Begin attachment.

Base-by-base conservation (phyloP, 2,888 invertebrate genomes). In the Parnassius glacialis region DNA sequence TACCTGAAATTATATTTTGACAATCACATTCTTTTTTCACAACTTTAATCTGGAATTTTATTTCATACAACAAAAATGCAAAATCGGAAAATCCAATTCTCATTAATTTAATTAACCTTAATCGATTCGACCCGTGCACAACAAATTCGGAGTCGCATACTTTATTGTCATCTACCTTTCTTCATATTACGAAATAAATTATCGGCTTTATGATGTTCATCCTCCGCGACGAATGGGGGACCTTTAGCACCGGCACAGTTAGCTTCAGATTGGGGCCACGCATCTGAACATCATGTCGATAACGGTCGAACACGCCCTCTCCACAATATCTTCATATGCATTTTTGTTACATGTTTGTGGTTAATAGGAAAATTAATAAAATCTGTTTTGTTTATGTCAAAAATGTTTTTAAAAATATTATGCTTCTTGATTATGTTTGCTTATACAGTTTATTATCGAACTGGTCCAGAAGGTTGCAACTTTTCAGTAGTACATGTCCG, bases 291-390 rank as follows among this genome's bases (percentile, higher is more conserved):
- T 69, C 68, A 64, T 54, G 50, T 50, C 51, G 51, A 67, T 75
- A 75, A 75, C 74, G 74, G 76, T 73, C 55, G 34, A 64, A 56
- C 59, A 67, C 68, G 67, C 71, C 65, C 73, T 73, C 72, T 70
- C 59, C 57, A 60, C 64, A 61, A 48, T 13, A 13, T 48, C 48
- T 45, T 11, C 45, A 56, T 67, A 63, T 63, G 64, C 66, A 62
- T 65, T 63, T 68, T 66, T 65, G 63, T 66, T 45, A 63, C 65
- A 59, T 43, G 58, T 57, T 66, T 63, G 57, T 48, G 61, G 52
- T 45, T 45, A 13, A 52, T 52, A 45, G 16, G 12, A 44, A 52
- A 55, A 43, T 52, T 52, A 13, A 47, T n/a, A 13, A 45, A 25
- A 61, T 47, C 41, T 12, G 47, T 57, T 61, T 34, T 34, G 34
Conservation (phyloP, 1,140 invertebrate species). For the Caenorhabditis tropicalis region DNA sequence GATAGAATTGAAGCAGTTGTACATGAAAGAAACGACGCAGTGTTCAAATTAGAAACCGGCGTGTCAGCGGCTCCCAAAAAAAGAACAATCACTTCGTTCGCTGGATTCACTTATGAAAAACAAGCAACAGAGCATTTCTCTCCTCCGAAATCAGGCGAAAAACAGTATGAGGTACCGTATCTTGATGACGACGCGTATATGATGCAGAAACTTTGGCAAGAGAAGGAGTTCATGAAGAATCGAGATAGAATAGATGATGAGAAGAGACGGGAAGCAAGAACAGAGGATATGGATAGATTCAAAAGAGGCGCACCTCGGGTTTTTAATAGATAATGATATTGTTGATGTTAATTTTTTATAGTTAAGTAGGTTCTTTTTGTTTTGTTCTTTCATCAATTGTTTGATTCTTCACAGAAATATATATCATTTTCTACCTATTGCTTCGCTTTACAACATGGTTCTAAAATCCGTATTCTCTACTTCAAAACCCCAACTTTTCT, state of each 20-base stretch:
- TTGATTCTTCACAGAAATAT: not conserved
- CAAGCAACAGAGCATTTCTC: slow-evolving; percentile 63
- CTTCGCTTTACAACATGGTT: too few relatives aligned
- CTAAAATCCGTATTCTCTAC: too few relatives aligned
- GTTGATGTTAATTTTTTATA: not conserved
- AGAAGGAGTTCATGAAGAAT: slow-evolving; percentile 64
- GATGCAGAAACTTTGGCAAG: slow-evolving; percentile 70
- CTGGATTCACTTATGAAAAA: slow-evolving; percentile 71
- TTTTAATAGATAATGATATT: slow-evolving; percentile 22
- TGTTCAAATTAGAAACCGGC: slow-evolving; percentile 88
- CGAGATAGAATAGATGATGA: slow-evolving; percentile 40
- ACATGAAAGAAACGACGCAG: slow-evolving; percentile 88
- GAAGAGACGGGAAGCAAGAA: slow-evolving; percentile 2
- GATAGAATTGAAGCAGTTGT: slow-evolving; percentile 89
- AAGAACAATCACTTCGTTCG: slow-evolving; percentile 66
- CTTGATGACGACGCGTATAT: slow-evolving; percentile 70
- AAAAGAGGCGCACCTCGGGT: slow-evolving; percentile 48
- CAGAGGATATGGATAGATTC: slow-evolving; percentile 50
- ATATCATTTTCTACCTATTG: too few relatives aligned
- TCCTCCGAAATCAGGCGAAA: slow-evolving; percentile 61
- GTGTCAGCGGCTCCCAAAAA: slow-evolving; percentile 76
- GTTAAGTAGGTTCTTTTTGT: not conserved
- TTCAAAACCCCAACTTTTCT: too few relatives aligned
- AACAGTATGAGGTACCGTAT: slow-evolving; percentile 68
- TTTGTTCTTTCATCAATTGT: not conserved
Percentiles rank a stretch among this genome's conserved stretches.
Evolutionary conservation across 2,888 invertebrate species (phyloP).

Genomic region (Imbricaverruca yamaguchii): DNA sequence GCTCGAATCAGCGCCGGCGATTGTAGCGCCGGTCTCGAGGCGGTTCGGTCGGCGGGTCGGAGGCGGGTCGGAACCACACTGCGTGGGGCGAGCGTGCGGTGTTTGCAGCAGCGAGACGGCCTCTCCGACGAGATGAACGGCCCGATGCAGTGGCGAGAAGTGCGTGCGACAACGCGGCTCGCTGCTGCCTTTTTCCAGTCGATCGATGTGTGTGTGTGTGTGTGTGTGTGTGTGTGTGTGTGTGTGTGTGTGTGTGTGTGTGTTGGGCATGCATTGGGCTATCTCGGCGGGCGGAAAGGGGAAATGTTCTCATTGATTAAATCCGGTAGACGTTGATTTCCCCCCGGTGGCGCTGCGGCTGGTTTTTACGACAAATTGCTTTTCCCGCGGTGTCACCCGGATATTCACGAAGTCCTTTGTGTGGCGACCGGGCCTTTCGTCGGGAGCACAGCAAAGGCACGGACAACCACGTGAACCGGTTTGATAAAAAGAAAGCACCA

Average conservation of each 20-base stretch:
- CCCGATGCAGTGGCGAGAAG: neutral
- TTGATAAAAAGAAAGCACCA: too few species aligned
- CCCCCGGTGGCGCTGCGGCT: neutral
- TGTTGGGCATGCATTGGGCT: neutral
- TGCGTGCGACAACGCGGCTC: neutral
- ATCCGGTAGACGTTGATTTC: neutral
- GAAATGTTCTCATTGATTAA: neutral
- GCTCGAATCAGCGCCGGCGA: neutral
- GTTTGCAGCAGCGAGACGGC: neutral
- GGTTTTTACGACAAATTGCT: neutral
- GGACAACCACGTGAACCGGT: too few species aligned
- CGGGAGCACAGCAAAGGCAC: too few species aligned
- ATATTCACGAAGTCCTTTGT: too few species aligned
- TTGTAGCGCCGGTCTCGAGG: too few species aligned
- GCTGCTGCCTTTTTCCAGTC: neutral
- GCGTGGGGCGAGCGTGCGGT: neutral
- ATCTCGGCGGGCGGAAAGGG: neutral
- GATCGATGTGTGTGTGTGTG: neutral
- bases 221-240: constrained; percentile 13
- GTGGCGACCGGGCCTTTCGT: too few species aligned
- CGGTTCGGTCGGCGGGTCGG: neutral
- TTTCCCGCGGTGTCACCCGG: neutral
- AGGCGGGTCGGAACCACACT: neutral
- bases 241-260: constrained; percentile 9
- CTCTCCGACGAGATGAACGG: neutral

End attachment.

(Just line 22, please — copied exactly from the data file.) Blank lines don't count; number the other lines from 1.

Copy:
- TGTTCAAATTAGAAACCGGC: slow-evolving; percentile 88